October – November, Various venues, For a full listings and a map of participating spaces, go to: www.photomonth.org

26 October 2011

20 October 2011


IMG_0470 IMG_0466 IMG_0459 IMG_0475  

Fearing last weekend’s sit-out-on-the grass-glorious autumn weather to be the last before London’s long and gloomy descent into winter, I spent Saturday and Sunday taking in the art on offer in the capital’s Royal Parks. To coincide with the closing weekend of Swiss architect Peter Zumthor’s hortus conclusus-inspired summer pavilion, the Serpentine Gallery (Hyde Park) had programmed a two-day “Garden Marathon” event featuring talks and performances by an impressive multi-disciplinary roll-call, including theorist Helene Cixous, musician Brian Eno and mathematician Marcus de Sautoy.

Zumthor’s pavilion itself, black-clad and angular alongside the restrained neo-classicism of the gallery building had a singularly austere elegance. Passing through the darkness of the exterior passages, visitors emerged in a courtyard garden bathed in autumn sunlight. Whilst most of the central floral bed had bloomed earlier in the season, it was the pavilion’s structural elements that remained visually absorbing. Looking upwards, the brutal symmetry and absolute black of the matt walls formed a bold frame for the blue sky overhead. Paths were split cleanly into areas of light and shade. The medieval hortus conclusus, or closed garden (examples of which can still be seen in surviving monastic cloisters) was said to emphasise the relationship between earth and sky by this paradoxical severing. It was a place for withdrawal and contemplation: of the Edenic and the divine. Creating a space at once open and communal and intensely isolated, Zumthor’s pavilion, with its shady recesses, demands lingering and prompts observations of a more secular nature, on the incessant and ever modulating passage from light to dark, visibility to invisibility.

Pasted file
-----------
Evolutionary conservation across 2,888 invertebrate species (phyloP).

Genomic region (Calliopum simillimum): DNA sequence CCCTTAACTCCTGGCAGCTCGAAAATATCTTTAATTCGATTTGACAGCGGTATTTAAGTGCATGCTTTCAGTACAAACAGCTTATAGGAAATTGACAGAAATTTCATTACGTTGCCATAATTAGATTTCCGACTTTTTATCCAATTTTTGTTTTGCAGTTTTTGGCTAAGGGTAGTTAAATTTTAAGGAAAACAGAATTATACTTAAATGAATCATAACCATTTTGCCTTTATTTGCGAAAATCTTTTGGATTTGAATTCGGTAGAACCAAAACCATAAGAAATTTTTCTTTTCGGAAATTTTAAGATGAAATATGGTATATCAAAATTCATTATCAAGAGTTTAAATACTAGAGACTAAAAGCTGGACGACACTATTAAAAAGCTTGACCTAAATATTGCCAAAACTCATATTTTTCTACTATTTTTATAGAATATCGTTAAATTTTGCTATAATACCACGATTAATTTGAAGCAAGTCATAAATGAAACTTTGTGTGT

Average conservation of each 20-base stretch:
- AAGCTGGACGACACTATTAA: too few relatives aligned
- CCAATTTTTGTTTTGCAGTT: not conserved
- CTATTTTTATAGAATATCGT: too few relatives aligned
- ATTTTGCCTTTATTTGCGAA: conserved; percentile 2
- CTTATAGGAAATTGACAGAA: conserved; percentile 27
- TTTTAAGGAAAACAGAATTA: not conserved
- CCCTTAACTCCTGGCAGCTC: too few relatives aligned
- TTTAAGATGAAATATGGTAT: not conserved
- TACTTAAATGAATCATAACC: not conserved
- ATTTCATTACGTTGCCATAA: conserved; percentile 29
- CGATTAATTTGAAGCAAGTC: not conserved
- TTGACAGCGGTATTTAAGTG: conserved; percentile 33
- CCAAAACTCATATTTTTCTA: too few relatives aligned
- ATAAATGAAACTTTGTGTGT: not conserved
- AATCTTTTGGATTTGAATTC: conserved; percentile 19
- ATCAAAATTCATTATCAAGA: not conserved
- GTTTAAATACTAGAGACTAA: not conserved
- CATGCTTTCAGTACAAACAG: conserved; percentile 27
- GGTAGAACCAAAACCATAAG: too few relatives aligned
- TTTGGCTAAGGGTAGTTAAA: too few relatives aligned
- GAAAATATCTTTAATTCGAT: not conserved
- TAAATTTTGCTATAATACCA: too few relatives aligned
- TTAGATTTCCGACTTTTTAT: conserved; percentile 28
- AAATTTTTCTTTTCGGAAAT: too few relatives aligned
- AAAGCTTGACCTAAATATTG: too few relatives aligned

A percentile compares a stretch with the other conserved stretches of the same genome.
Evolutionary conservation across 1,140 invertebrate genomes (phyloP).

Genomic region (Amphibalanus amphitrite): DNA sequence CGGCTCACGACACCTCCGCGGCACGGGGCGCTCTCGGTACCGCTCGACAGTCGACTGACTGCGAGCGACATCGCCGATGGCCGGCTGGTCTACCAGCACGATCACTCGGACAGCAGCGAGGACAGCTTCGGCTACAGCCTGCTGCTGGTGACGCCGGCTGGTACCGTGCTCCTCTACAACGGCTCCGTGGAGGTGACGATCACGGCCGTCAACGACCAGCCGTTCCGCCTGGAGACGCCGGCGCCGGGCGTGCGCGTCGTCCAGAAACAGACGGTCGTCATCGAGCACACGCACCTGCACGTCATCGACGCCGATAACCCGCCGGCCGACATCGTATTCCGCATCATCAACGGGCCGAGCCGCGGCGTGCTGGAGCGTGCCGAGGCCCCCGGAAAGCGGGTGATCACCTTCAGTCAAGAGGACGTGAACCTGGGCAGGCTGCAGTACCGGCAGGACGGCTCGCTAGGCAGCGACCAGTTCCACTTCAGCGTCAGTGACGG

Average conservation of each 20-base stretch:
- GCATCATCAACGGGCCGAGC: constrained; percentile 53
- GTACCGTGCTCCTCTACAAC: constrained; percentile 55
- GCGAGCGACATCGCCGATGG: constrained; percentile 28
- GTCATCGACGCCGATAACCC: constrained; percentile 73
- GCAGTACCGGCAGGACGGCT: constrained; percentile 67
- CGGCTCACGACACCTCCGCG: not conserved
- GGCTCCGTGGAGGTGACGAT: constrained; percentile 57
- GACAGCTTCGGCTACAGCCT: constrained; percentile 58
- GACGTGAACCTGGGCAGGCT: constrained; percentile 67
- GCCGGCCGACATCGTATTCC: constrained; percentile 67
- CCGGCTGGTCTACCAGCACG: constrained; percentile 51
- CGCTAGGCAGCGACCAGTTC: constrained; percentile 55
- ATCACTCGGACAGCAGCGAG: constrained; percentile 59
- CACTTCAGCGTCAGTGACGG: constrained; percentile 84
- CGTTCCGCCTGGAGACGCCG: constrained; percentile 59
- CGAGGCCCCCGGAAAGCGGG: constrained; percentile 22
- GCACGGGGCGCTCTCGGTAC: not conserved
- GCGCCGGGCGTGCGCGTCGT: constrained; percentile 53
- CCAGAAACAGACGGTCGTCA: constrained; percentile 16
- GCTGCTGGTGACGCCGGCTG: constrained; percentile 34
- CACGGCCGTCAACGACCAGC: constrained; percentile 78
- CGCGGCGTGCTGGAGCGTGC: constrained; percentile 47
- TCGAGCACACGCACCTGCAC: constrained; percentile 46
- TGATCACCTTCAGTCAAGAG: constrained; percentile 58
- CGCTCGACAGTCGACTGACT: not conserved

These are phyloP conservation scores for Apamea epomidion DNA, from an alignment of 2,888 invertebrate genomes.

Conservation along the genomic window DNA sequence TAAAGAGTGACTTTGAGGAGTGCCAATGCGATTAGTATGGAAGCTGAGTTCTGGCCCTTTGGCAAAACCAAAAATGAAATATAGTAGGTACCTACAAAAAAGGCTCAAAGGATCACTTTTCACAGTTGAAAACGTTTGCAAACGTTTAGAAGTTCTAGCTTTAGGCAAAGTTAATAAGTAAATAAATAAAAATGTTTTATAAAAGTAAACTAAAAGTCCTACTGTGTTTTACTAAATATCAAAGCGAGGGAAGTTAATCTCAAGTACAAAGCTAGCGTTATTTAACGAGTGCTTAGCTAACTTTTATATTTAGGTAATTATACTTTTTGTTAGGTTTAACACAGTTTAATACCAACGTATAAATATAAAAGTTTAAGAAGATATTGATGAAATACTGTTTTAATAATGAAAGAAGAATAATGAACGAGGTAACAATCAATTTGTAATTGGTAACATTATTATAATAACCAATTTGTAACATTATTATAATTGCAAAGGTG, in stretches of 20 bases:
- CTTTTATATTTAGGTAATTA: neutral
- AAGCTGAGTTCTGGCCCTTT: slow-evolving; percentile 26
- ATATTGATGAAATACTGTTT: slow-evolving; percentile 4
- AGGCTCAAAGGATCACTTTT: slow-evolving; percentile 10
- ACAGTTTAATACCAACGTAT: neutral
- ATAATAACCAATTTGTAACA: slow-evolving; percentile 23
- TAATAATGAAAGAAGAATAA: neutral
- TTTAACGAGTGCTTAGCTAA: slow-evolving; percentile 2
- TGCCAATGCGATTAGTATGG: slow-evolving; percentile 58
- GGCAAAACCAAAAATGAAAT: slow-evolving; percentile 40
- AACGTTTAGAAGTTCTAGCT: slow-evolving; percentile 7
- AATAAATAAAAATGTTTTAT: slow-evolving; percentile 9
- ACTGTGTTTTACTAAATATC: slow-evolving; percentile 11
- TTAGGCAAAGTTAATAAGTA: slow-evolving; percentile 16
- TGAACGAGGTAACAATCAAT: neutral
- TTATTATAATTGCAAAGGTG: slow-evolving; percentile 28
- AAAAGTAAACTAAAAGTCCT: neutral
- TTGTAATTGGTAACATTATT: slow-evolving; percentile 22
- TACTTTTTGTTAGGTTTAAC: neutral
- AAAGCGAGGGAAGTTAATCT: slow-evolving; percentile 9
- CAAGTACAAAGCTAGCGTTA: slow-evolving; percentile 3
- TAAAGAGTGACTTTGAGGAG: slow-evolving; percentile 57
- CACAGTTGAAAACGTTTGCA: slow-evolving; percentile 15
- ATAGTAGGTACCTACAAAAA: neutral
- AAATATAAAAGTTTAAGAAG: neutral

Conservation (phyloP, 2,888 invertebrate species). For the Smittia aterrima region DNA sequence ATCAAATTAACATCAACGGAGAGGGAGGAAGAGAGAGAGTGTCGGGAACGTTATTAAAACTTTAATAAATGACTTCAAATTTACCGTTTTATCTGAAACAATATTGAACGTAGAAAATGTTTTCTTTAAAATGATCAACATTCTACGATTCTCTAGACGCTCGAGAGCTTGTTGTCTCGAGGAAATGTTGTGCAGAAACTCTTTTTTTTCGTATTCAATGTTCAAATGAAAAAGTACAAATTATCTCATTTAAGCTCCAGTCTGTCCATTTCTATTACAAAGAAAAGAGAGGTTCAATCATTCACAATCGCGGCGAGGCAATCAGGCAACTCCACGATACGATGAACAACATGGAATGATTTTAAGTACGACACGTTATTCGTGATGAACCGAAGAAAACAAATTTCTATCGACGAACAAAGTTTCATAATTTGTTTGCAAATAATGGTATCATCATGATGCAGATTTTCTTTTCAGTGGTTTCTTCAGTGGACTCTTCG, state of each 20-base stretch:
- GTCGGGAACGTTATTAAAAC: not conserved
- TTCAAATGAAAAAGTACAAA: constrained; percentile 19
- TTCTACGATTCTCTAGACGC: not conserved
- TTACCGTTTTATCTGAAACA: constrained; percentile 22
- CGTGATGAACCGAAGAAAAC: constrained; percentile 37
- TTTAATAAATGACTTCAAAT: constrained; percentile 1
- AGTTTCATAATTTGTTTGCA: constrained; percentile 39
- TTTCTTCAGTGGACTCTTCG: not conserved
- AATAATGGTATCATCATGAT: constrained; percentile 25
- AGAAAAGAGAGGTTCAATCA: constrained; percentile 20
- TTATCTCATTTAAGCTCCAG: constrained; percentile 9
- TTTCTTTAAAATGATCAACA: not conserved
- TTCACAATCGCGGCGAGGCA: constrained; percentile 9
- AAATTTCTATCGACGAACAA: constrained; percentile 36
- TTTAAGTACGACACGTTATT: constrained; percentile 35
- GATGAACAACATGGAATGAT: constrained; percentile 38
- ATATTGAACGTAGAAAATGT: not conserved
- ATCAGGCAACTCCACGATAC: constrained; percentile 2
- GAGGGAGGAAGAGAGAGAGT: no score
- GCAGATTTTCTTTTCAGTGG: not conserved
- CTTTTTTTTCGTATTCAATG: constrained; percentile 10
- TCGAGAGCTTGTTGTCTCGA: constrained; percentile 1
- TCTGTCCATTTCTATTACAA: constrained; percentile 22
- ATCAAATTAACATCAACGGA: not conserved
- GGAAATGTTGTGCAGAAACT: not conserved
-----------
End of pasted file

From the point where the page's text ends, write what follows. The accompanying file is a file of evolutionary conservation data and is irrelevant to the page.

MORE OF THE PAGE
16 October 2011


13-07_Chapter_VII_press04 17_Chapter_XVII_press06 17_Chapter_XVII_press02b_half 14_Chapter_XIV_Installation 06_Chapter_VI_press01c

Joseph Nyamwanda Jura Ondijo is a Kenian, superstitious healer, who has 9 wives, 32 children and 63 grandchildren. Latif Yahia declares to have acted as the body double of Uday Hussein. After taking Thalidomin, Dorothy Gallagher gave birth to disabled triplets. Shivdutt Yadav is alive, yet officially dead, because other Indian farmers are stealing his land. For her exhibition "A Living Man Declared Dead and Other Chapters" Taryn Simon - a beautiful, 36-year old photographer from New York - researches tragic stories from all over the world. She collects portraits in front of neutral backgrounds, information about each individual and their "footnotes," which are items or pictures delivering further insights into their lives. These three categories are ordered in panels, and each panel-trio is ordered in chapters, making a total of 18 international stories. 

12 October 2011


P1011890 P1011884 P1011898P1011879